How I Approach the Lyrics Writing to My Mental Health Song Cycle

When I chose to write a song cycle to‘s Five Signs of Suffering, I faced a few questions.

One of them was about what point of view I was going to write from.  I took on the project because five seemed a good number and the subject matter was dear to my heart.  But the last thing I want to do was to promote suffering.  I believe that what we fight against expands, and that we can’t let go of what we hate.  I have a strong compassion for people with mental illnesses, having witnessed closely what it feels like, but I want to convey that compassion without being an agent of more suffering.

On the other hand, I also believe that my music expresses my life energy and it results in the listeners receiving that energy.  It’s possible to create music that indulges and enhances suffering but since music is born out of life energy it takes some real twisted motivation to turn that into something that sucks life out of someone.  Nevertheless, my desire is to remind sufferers of hope and strength that they may have forgotten, not inundate them with reinforcement of what suffering fees like.  I need to meet where they are by reflecting on their situation but that’s just the starting point.  From there I want us to journey upward together.

In short, I decided that my songs can only authentically convey who I am.  My empathy does help me feel what someone else is feeling but that still doesn’t give me the right to talk about it as if it’s my problem.  My experience is that of a concerned bystander who cares and shares what sufferers are going through.  So this music is not an expression of suffering, but an expression of my feelings as a witness to someone else’s suffering.

It took me a few weeks to get to that direction.  I am aware that this is pretty heavy stuff and it can easily come across heavy-handed, melodramatic, preachy, and pretentious.  I’d like to think that I have enough songwriting mastery to treat it with the gravity it deserves without being morose.  But that’s just my own assessment, and I am open to accepting what you perceive in my songs.  For now my intention is to write a song for each of the Five Signs consistently from the above point of view.  I start out by describing what I’m seeing but there will be a cathartic moment or two where I inject my own feelings, or messages, that I wish to convey to someone in pain.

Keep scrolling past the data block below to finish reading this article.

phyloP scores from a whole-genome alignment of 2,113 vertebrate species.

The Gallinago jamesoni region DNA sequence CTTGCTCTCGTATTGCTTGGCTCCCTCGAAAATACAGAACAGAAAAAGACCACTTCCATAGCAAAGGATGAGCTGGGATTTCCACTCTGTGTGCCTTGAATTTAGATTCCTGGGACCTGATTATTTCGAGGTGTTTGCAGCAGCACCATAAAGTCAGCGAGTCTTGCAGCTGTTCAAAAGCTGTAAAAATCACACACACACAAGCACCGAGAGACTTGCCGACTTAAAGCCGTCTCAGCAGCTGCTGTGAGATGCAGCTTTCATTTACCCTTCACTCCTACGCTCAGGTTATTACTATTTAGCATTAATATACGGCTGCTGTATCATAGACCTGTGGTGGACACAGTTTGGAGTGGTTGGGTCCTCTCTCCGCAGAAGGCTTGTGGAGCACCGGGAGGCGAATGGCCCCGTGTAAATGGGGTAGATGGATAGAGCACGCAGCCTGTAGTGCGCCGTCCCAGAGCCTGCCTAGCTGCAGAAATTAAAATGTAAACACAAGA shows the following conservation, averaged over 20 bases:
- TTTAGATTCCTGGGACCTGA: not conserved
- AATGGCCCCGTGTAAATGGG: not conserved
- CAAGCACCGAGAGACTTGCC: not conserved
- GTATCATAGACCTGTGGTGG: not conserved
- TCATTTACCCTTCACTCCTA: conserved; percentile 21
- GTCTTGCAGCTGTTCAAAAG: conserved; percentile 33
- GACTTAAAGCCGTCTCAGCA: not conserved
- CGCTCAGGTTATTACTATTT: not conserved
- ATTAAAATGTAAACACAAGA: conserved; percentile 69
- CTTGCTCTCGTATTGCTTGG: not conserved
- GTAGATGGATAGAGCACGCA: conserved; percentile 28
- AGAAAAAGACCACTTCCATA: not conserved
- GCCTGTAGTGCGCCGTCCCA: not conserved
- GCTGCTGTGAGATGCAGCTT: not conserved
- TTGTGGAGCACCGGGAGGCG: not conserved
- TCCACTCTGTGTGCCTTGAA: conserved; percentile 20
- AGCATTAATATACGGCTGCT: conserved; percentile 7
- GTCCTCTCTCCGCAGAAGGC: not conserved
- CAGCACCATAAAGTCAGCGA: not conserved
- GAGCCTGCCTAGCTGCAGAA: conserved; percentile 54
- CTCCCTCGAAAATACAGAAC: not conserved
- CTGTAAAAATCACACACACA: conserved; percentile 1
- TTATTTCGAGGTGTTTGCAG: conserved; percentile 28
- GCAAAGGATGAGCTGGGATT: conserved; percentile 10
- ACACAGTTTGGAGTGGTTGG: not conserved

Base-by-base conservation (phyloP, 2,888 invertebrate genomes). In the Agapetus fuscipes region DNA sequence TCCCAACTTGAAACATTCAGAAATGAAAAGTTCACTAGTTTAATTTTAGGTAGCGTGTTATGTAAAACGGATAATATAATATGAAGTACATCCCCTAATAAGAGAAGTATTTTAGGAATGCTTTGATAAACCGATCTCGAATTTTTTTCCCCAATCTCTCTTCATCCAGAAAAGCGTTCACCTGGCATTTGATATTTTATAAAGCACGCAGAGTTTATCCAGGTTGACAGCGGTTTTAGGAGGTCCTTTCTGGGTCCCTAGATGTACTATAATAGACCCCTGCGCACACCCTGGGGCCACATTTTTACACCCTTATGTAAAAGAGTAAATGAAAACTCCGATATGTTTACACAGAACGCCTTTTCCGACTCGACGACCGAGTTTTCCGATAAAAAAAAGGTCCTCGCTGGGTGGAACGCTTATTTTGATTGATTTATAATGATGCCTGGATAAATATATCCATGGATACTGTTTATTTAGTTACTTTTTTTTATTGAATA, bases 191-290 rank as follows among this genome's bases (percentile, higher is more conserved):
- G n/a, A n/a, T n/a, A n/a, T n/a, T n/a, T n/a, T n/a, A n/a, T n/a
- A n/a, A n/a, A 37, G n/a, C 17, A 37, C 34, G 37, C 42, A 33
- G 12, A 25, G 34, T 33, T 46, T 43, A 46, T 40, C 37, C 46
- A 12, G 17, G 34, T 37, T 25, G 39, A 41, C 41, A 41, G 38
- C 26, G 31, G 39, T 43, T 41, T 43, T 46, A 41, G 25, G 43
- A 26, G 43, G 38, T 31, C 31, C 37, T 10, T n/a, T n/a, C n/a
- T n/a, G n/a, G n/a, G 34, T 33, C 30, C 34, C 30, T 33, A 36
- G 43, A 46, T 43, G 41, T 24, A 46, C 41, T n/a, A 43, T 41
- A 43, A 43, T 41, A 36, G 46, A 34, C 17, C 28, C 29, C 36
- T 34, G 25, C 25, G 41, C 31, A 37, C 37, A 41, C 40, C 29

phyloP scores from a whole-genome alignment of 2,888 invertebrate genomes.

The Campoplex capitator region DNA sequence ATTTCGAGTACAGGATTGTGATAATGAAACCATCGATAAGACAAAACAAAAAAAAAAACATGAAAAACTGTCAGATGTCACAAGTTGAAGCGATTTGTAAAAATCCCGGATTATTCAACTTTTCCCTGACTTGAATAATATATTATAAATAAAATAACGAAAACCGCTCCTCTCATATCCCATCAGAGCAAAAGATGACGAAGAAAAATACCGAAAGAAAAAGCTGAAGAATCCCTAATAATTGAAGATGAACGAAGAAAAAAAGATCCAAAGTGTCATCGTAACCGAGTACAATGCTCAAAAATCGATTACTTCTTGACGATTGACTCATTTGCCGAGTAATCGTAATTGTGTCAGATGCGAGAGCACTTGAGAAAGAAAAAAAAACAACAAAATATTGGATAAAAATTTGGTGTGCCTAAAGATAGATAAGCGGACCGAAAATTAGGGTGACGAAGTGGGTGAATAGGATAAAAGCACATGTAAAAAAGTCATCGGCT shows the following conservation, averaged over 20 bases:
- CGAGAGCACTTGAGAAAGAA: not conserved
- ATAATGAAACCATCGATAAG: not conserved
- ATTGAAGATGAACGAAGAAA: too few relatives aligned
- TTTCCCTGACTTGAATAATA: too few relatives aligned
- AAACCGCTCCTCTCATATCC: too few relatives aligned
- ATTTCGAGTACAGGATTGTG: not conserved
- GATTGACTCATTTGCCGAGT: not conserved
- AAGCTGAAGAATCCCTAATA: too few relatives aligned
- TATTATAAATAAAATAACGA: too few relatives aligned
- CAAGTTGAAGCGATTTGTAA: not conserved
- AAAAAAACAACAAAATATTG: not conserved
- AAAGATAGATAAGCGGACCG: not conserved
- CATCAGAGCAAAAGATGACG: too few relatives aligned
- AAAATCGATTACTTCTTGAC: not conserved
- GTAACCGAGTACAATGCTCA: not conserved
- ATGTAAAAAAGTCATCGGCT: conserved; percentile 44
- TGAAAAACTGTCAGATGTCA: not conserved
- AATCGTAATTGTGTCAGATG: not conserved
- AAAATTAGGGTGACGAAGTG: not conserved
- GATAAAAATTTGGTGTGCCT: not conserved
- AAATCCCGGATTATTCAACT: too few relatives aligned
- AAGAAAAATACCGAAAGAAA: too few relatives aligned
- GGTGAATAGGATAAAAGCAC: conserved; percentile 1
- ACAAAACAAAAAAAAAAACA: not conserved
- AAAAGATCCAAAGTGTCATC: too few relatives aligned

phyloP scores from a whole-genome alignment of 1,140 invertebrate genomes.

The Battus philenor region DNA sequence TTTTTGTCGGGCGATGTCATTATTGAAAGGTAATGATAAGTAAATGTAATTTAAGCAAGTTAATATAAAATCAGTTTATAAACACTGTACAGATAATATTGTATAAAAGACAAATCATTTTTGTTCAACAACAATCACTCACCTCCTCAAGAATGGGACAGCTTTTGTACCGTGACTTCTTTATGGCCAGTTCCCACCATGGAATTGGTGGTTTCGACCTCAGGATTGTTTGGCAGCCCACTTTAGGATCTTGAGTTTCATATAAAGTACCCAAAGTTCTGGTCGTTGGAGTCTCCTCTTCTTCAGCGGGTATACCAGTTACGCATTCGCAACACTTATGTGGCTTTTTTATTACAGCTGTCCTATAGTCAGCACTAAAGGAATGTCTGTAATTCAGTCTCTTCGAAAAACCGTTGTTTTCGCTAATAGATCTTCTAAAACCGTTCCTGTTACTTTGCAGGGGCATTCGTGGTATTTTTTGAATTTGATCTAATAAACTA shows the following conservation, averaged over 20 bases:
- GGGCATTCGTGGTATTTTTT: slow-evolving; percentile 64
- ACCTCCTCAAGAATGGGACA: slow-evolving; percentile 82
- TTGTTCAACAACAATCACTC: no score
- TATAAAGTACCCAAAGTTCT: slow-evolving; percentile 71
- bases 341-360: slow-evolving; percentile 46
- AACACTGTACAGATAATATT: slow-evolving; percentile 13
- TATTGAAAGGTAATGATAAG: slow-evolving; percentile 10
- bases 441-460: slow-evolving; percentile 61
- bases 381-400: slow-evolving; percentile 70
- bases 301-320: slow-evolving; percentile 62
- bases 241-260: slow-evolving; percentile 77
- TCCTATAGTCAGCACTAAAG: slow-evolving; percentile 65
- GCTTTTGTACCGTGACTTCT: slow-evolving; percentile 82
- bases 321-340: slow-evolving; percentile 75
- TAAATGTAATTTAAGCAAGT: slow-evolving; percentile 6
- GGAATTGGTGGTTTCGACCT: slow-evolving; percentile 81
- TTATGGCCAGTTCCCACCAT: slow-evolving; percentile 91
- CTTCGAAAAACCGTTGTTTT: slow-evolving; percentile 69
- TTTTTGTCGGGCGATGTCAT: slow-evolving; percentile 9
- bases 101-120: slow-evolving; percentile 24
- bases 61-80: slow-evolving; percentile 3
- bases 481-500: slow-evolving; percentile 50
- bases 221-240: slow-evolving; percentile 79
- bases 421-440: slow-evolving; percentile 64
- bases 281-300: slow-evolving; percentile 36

Regarding the first song “Can You Love a Landmine?” it also took me off guard when a dance beat came up and took over the first half of the song.  I was not prepared for the song to sound so peppy, and for a while I questioned whether this was a right song for this project or not.  In the end I’m happy with the playfulness that came through.  The song plows through some heavy stuff with pizazz and spunk, much like U2’s Achtung Baby and Dave Matthews Band’s classic Under the Table and Dreaming.  It can be predictable and a real turn-off to talk about this stuff with a sullen, sulky face.  I believe Bono said in the early 90s that putting on the mask (of the character The Fly for the Zoo TV tour) freed him up to speak the truth.  In my songwriting lessons I often speak of music and words needing cohesion, but cohesion doesn’t mean they be the same thing.  In “Landmine” I’m prancing around, stringing twisted words as if it’s a black comedy.  This is heavy sh*t and that’s precisely why it needs the light footing.  Things go zig zag and appear to fall off the deep end with the tongue firmly in the cheek — after all, it’s about personality change — and then it roars back, this time with the forceful rock groove to deliver the real payload, the very thing I needed to say.

We may be dancing holding the devil’s hands, but the key to survival is in having fun while teetering on the edge.  I don’t know if that’s what you get out of this song, but I am sure energized by the direction this project is taking.  I’m thrilled to head down this path with you for four more songs, to enjoy the views along the way.

(Lyrics on the SoundCloud page)